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Volume IV: Prosecutor v. Sesay, Kallon and Gbao (The RUF Case) (Set of 3)
The Special Court for Sierra Leone was established through signature of a bilateral treaty between the United Nations and the Government of Sierra Leone in early 2002, making it the third modern ad hoc international criminal tribunal. It has tried various persons, including former Liberian President Charles Ghankay Taylor, for serious violations of international humanitarian law committed during the latter half of the Sierra Leonean armed conflict. It completed its work in December 2013. A new Residual Special Court for Sierra Leone, based in Freetown and with offices in The Hague, has been created to carry out its essential “residual” functions.
This volume, which consists of three books and a CD-ROM and is edited by two legal experts on the Sierra Leone Court, completes the set of edited Law Reports started in 2012. Together, the Law Reports fill the gap of a single and authoritative reference source of the tribunal’s jurisprudence. The law reports are intended for national and international judges, lawyers, academics, students and other researchers as well as transitional justice practitioners in courts, tribunals and truth commissions, and anyone seeking an accurate record of the trials conducted by the Special Court for Sierra Leone.

N.B.: The hardback copy of this title contains a CD-ROM with the decisions that are reproduced in the book and the trial transcripts.
The e-book version does not.
Journal for African Culture and Society
Matatu is a journal on African literatures and societies dedicated to interdisciplinary dialogue between literary and cultural studies, historiography, the social sciences and cultural anthropology.
Matatu is animated by a lively interest in African culture and literature (including the Afro-Caribbean) that moves beyond worn-out clichés of “cultural authenticity” and “national liberation” towards critical exploration of African modernities. The East African public transport vehicle from which Matatu takes its name is both a component and a symbol of these modernities: based on “Western” (these days usually Japanese) technology, it is a vigorously African institution; it is usually regarded with some anxiety by those travelling in it, but is often enough the only means of transport available; it creates temporary communicative communities and provides a transient site for the exchange of news, storytelling, and political debate.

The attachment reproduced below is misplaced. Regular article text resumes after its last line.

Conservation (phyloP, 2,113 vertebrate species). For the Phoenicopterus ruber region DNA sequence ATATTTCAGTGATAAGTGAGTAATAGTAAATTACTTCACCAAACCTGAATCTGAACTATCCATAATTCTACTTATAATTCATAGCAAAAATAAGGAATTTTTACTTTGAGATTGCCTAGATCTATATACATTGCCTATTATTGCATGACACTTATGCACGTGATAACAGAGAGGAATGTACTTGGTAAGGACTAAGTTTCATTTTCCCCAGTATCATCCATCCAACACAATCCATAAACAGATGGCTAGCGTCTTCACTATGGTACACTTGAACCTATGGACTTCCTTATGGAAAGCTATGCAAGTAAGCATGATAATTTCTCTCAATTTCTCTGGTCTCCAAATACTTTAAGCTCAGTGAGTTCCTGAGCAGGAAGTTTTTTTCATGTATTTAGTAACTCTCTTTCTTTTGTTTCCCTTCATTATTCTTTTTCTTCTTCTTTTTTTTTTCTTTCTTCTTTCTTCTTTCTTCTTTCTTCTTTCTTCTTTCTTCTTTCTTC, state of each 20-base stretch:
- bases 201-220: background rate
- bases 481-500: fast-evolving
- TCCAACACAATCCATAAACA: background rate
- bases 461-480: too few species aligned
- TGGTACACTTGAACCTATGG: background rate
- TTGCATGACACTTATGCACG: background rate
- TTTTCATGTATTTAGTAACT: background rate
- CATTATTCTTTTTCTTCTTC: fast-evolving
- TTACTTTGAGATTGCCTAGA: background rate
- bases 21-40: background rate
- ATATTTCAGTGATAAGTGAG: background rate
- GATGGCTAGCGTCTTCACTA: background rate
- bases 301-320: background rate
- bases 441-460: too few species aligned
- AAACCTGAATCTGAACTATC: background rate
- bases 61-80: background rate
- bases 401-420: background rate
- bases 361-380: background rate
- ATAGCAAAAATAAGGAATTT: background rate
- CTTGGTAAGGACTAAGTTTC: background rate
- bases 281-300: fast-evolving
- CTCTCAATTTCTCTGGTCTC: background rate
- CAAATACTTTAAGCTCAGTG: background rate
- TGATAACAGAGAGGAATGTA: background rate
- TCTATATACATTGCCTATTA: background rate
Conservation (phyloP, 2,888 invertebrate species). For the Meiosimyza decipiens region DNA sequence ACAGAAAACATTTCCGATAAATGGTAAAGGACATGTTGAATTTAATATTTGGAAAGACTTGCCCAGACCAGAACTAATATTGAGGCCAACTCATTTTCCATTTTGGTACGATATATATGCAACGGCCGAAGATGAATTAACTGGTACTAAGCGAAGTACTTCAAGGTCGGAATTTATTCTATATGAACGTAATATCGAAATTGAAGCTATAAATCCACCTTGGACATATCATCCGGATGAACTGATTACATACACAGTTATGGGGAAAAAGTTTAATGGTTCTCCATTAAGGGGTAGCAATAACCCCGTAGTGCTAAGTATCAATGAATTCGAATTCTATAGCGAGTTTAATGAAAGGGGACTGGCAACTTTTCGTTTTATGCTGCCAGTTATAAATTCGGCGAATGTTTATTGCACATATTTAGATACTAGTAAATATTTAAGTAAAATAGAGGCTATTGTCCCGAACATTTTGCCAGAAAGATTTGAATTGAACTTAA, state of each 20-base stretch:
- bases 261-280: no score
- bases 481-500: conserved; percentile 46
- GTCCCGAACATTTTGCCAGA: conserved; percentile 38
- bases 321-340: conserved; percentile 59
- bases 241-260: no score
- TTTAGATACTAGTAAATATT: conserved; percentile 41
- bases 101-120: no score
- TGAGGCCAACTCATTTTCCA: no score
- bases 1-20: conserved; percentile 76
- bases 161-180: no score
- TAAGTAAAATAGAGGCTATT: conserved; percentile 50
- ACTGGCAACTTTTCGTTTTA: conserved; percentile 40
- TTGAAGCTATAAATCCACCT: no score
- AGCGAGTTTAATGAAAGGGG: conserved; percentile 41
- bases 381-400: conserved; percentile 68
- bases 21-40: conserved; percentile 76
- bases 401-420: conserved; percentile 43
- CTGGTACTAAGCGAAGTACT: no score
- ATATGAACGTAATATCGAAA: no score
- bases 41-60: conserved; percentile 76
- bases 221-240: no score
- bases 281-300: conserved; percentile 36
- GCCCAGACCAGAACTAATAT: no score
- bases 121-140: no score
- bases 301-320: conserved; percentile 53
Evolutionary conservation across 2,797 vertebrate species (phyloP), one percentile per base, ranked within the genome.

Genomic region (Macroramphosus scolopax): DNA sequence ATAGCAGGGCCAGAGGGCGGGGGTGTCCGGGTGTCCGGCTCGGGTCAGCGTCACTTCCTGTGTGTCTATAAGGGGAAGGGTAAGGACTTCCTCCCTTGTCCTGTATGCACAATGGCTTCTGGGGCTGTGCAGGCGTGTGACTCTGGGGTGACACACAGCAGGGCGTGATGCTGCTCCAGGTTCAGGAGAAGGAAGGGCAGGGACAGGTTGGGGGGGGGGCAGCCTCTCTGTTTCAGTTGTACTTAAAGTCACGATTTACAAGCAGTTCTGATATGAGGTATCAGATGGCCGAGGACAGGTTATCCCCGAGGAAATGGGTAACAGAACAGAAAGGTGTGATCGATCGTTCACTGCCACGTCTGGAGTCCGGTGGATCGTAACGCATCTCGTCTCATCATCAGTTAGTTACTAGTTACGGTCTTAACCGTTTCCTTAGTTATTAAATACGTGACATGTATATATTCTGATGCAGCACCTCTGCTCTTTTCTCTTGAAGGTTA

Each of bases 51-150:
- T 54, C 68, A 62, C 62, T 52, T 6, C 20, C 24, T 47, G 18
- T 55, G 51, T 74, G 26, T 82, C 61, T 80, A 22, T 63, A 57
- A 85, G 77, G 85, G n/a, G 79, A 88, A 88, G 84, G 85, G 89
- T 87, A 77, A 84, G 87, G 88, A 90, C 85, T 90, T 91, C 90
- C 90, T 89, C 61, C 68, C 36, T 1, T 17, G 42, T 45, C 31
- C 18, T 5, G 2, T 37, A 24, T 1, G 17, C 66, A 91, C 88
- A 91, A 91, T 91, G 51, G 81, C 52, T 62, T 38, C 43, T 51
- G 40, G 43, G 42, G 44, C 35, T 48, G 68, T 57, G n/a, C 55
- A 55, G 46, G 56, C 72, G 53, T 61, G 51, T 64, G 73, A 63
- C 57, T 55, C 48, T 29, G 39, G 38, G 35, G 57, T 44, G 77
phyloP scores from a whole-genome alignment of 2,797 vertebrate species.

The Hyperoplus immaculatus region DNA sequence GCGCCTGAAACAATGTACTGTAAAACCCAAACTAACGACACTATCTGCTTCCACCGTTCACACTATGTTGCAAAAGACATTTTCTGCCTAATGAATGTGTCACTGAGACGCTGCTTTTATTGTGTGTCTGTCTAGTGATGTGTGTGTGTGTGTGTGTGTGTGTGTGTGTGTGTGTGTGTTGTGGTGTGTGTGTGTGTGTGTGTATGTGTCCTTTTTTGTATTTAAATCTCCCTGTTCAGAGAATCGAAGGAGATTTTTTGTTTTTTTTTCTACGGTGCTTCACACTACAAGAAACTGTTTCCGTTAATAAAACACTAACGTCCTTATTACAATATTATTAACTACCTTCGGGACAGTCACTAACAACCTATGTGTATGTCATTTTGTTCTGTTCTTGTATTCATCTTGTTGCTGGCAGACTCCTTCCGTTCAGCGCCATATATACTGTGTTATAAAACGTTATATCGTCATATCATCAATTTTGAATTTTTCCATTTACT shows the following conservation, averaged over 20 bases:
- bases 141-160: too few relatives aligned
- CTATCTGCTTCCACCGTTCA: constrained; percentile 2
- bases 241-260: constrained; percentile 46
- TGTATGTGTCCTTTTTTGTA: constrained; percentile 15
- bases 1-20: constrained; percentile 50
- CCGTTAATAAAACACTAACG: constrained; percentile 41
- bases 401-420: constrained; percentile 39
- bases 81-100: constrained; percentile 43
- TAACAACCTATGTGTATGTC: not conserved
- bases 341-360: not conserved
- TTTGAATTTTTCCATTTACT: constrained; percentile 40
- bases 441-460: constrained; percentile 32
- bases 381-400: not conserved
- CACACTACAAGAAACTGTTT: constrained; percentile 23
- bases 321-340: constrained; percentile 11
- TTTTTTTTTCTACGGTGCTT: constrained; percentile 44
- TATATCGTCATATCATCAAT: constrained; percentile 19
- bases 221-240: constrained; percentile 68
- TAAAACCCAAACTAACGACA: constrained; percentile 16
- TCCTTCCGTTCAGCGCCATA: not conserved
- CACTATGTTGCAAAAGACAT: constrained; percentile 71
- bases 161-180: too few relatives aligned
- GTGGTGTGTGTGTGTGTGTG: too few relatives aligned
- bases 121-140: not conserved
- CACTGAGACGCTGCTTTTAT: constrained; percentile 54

Matatu is firmly committed to supporting democratic change in Africa, to providing a forum for interchanges between African and European critical debates, to overcoming notions of absolute cultural, ethnic, or religious alterity, and to promoting transnational discussion on the future of African societies in a wider world.
Matatu will be published as journal as of 2016. All back volumes are still available in print.
African History seeks to publish scholarly writing on the history of Africa. It welcomes submissions on the history of any part of the continent and its islands. Works could range from the earliest epochs through to the recent past. Particularly welcome are studies that bring to light new archival materials, offer new interpretations of established sources or arguments, and that are interdisciplinary in method but historically-grounded.

We are keen to have the publications in this series widely available on the African continent and therefore pursue co-publishing arrangements with local publishers.